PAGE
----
Sunday, April 23, 2017

PITCH בץ




PITCH                   BoaTS                    Bet-Tsadi
BOATS_________בץ_________[B-TS à P-TS]
ROOTS: PITCH is said to derive from Middle English pich and Latin pix or picis (pitch). PITCH is the black, sticky substance formed in the distillation of coal, tar, etc. 
1.  בץ   BoaTS is mud or mire (Jeremiah 38:22);   בצה BeeTSaH is a marsh or swamp (Job 40:21).
This mucky  ב-צ  Bet-Tsadi stuff is as unstable as בצק  BaTSeQ (dough, PASTE). The built-in opposite,  צ-ב Tsadi-Bet stability is seen at “STUBBORN.”
2. The second, slightly stickier way to PITCH involves another bilabial-dental word,    זפת ZePHeT, pitch .  An M231 metathesis is needed to produce P-T-S, but at least the meaning is exact.  The word is in Syriac, Ethiopian and Arabic. There is also  a verb of coating with PITCH or tar.  [Mark Feffer]
A sinking feeling that      בוץ BOATS (the mire of a QUAGMIRE)  may be a  bilabial-dental comes from the dental-bilabial of טבע DTaBH[A]h (sunk, immersed)  -- see “DIVE.”  Of course  צ Tsadi TS, can be both a fricative or a dental.
 בצע  BaTS[A]h, shallow pond is Post-Biblical-Hebrew (PBH).


BRANCHES:  BITUMEN originally meant mineral PITCH;  BITUMINOUS coal yields PITCH or tar when it burns. In dry season many a pond  is largely a muddy בצה   BeeTSaH  (marsh).  A nasalized  בץ BoaTS makes a fine “pond” word.  See “PUDDLE.”   POND has been given the IE "root" bend (protruding point).

See "BISON" and "PITA" for similar development.
In Algonquian place names, pos or poss means “muddy.”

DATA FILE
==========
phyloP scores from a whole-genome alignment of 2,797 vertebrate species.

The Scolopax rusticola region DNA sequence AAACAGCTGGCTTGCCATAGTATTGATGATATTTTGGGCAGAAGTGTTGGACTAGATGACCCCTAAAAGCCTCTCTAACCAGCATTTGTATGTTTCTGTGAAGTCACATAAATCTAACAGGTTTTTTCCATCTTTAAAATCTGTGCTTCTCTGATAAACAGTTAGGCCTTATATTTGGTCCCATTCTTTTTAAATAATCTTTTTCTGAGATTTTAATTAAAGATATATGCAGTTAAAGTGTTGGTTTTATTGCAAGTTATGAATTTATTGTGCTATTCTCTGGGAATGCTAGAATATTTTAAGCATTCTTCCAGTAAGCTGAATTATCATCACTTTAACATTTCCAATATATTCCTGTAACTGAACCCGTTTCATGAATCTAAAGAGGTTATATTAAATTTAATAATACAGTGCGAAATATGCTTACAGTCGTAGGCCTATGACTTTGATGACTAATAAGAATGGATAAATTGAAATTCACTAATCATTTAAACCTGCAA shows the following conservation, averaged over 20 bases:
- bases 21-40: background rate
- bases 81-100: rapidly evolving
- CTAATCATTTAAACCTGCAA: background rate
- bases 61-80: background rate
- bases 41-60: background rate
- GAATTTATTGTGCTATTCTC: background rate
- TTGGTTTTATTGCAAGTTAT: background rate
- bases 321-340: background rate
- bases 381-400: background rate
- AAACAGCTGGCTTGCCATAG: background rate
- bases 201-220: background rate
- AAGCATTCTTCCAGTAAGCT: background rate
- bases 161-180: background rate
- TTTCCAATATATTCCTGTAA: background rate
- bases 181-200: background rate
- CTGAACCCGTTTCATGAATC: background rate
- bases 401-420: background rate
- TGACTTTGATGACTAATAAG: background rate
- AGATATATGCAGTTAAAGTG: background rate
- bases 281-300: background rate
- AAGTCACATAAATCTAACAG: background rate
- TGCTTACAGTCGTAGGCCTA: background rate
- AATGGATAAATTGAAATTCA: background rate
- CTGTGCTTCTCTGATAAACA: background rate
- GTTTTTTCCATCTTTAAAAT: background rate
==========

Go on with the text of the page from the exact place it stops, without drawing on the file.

In the Amazon one secures a canoe by burying the bottom in the muddy river bank; in the Araona language (Amerind) zibi , a  צ-ב Tsadi-Bet “stability” word, is to safely moor or ground a canoe (in בץ  BoaTS , mud ).
Spanish zopisa (tar, pitch) is only a  S-B  from  זפת  ZePHe)S(, pitch, tar, so it is likely a borrowing from Arabic. The Slavic below offers paths to BASIN and POND:

בץ  BoaTS  or BoaTS (mud, mire -- Jeremiah 38:22); בצה BeeTSaH, swamp, marsh. [PITCH] BaŠTa (garden) -- Bosnian, Serbian;     
BaŠTeNski (adj. garden) -- Bosnian (better echos PBH בסתן  BaSTaN, from
     Aramaic and Persian fruit garden and orchard words, from the Edenic
     etymons above for a bog-like, muddy, well-watered garden.
BaZen (pool, basin) -- Croatian
BaŽina (bog) -- Czech
BlaTo (swamp, bog) -- Bulgarian liquidization (added liquid)
BlaTo (mud) -- Croatian; Slovene (also muck) liquidization
BláTo (mire) -- Czech liquidization
BoloTo (swamp, fen, bog, quagmire) -- Russian болото, Serbian, Ukrainian liquidization
PruD (pond, pool)  -- Russian  Пруд liquidization (added liquid)
STaVok (pond, BaSin, ditch with water) -- Ukranian ß
STaW (pond, marsh)  -- Polish   S-B   ß 

Tuesday, April 4, 2017

CH'-CH'-CH'- CHANGES





CHAN(G)E          SHaNaH         SHin-Noon-Hey
sha-NAH       שנה                     [SH-N à CH-N]
ROOTS: Old French changier is said to come from Latin cambire (to exchange, barter). The IE “roots” offered are skamb or kamb (to curve or bend).
Yes, the S before a guttural is often expendable (skamb = kamb), and a French CH from a Latin hard C is common, but a French  G coming from a Latin B is alchemy, not linguistics.

For the source of  Indo-European (IE) kamb see "CAMERA." The Hebrew שנה  SHaNaH (to change, alter, be different) is the more logical etymon. "For I am the Lord - I have not changed") שניתיSHaNeeYTeeY - Malachi 3:6.   Difference happens when one becomes another, a second or two (both “another” and “two” or שני  SHayNeeY (second).